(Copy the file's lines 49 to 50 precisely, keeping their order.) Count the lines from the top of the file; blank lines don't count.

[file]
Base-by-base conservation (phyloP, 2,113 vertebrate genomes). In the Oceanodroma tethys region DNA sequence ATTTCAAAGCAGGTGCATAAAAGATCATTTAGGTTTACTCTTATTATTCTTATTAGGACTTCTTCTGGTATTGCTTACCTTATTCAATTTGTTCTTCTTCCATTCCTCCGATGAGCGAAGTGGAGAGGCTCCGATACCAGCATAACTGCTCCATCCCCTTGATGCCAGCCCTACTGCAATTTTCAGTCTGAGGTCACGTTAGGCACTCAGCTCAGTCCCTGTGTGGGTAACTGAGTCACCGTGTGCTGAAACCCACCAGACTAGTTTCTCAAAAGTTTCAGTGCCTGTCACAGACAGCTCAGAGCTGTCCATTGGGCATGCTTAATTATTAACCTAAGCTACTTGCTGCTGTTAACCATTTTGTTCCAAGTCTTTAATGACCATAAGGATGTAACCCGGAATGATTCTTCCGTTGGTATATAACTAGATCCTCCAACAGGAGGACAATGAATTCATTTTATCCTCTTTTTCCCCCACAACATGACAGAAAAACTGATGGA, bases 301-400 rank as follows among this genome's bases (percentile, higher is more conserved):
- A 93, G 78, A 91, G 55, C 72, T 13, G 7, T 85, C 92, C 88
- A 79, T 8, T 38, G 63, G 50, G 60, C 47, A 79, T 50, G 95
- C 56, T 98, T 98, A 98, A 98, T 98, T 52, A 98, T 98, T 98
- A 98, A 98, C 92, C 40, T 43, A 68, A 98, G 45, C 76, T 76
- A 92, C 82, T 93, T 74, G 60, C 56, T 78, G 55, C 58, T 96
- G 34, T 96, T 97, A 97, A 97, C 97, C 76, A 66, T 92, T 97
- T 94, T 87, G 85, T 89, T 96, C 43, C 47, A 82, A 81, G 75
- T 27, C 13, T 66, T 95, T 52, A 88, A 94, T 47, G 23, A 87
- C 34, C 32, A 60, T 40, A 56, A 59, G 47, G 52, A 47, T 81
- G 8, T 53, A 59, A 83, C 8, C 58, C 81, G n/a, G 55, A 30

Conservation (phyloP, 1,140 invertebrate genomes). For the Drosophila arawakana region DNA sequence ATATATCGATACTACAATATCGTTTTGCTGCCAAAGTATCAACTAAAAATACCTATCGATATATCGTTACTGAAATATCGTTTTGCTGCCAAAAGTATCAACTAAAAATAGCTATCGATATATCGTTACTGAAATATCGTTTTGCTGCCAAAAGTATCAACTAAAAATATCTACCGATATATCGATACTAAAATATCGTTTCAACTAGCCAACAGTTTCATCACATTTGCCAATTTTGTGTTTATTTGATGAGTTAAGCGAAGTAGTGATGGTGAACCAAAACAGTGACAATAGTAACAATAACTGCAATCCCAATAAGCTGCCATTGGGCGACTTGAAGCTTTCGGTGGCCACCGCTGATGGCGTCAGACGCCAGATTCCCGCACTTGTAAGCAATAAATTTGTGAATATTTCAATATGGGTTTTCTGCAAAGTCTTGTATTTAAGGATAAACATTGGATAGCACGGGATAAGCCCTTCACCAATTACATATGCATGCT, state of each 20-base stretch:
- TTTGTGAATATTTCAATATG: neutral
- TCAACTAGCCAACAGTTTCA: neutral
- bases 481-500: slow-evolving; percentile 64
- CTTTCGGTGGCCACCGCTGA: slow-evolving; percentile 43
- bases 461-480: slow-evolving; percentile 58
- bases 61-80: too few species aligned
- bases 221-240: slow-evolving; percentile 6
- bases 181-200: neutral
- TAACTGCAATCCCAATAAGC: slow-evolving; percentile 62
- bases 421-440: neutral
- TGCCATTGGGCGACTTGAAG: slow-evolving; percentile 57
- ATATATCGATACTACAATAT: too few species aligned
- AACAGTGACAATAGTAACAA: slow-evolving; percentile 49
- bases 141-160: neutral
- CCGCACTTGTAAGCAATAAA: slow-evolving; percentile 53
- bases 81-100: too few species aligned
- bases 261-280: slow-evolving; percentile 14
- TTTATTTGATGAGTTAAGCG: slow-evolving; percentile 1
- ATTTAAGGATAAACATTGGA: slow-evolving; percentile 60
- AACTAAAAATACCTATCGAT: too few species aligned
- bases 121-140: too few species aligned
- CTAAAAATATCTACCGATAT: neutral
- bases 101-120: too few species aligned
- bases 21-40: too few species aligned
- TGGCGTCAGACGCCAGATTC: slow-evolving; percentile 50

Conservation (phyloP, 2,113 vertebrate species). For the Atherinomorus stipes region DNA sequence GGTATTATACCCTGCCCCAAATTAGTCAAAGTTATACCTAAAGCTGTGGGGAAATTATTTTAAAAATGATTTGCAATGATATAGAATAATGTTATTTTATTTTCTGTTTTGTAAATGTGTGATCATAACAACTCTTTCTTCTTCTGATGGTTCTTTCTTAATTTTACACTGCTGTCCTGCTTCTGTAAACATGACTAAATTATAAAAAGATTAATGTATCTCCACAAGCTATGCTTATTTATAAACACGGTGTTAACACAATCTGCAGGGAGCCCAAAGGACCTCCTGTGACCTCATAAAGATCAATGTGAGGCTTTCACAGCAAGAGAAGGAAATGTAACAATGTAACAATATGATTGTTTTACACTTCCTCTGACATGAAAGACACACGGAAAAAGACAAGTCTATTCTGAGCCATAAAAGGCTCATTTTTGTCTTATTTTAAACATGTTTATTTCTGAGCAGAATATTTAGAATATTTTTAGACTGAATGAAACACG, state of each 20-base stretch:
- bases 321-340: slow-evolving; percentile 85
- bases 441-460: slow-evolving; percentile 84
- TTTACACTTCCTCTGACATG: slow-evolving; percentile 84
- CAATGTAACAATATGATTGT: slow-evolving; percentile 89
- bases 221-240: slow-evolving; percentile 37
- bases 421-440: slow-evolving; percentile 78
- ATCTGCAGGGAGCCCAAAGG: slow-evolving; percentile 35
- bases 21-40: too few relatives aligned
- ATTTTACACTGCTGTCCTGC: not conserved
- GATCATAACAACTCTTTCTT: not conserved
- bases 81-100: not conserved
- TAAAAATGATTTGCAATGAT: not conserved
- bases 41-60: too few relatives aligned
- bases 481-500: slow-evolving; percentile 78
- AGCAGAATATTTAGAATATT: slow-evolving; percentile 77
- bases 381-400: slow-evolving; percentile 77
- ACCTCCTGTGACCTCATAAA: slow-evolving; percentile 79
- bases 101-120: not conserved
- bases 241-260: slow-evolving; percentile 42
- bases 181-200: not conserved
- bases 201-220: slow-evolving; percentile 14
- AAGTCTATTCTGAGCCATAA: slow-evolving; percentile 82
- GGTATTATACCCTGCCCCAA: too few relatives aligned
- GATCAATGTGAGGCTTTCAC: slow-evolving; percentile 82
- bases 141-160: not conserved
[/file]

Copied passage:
- bases 81-100: not conserved
- TAAAAATGATTTGCAATGAT: not conserved